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Royal yacht or fishing trawler? Either way, not even the royal family is interested.


The truth is that Britain did well without Britannia. While Queen Elizabeth II famously wiped away a tear while attending the yacht’s decommissioning ceremony, the royal family has decided to replace her. According to The Daily Mail, it turned down a proposal to name the new ship the Duke of Edinburgh after the Queen’s husband, Prince Philip, who died in April. The Duke, a former naval officer, helped shape the original Britannia.

Under the influence of Prince Charles, the royal family became sensitive to ostentatious displays of wealth, especially when they withdrew public funds. The 95-year-old Queen no longer travels overseas, so the yacht is used by her heir Charles and son Prince William, neither of whom have her emotional connection to Britannia.

Some wonder if the whole concept of a royal yacht is obsolete at a time when Britain is negotiating complex bilateral trade deals with Australia, the United States and other countries.

“At most it could be useful as a trade promotion tool,” said Sam Lowe, trade expert at the Center for European Reform in London. “But it won’t make the slightest difference whether the UK signs a trade deal or not.”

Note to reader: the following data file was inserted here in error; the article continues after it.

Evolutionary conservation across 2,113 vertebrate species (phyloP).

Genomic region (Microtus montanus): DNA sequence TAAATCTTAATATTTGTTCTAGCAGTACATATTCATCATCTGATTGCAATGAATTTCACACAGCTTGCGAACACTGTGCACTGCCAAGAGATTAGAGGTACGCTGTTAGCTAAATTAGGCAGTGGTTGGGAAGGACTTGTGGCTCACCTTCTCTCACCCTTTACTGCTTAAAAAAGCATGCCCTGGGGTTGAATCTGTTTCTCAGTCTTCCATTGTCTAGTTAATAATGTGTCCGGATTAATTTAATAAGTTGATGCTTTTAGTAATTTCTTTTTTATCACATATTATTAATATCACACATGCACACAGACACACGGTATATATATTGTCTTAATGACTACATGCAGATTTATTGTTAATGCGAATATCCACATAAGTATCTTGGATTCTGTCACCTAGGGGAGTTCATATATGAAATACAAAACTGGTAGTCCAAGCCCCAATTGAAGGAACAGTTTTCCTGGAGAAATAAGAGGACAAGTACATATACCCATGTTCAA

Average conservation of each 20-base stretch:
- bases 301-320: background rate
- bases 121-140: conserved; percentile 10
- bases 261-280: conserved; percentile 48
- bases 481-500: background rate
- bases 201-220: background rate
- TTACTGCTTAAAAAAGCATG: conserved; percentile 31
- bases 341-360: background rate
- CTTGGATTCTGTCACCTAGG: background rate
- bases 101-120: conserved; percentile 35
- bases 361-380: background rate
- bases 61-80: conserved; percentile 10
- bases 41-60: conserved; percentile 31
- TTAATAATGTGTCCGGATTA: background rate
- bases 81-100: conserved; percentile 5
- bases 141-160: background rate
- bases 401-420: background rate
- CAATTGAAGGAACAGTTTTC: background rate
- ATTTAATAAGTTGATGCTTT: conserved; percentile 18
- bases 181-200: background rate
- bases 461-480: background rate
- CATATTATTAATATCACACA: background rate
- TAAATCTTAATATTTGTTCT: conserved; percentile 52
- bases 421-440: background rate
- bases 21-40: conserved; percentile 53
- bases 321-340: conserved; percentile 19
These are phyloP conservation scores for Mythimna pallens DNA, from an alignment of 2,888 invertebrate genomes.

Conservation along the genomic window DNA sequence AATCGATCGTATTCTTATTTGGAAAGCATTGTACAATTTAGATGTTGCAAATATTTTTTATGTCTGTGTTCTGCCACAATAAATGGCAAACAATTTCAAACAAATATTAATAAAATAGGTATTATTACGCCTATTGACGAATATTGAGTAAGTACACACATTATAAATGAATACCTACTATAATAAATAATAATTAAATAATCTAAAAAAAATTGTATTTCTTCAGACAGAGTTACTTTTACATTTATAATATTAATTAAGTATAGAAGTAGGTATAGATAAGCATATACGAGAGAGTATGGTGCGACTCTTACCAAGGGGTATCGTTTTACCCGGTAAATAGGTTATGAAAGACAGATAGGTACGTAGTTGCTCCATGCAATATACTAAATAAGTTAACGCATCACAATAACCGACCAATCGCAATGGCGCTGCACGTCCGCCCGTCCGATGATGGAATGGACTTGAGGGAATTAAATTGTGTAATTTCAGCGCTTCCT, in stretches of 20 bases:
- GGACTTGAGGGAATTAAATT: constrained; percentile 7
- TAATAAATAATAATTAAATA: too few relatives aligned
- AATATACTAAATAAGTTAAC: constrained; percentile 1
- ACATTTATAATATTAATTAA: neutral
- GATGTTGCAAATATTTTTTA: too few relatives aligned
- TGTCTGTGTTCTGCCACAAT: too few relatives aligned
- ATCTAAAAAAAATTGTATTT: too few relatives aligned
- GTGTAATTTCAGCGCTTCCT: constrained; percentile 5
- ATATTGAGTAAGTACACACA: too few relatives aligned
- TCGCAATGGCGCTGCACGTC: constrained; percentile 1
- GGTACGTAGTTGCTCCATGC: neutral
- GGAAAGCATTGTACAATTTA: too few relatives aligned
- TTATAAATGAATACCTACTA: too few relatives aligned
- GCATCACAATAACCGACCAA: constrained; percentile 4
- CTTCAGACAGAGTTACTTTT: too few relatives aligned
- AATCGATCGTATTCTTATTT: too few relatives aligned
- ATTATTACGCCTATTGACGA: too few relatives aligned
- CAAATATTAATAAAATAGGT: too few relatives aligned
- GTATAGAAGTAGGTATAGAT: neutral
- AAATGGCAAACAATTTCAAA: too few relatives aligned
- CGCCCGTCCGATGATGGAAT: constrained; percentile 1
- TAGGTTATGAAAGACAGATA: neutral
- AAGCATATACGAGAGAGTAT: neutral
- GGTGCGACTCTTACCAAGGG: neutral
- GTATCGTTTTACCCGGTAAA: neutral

The yacht also has no apparent military purpose, even if the Department of Defense were likely to muster its crew and pay at least part of the bill for its operation.

But all of this can miss the point. Andrew Gimson, one of Mr. Johnson’s biographers, said his favorite projects – whether it’s groovy retro buses or bridges with garden spiers – all have a political purpose. Mr. Johnson, he said, was like a Roman emperor putting on public spectacles. A royal yacht evokes the glory of Britain’s imperial past for a country still looking for an identity after Brexit.

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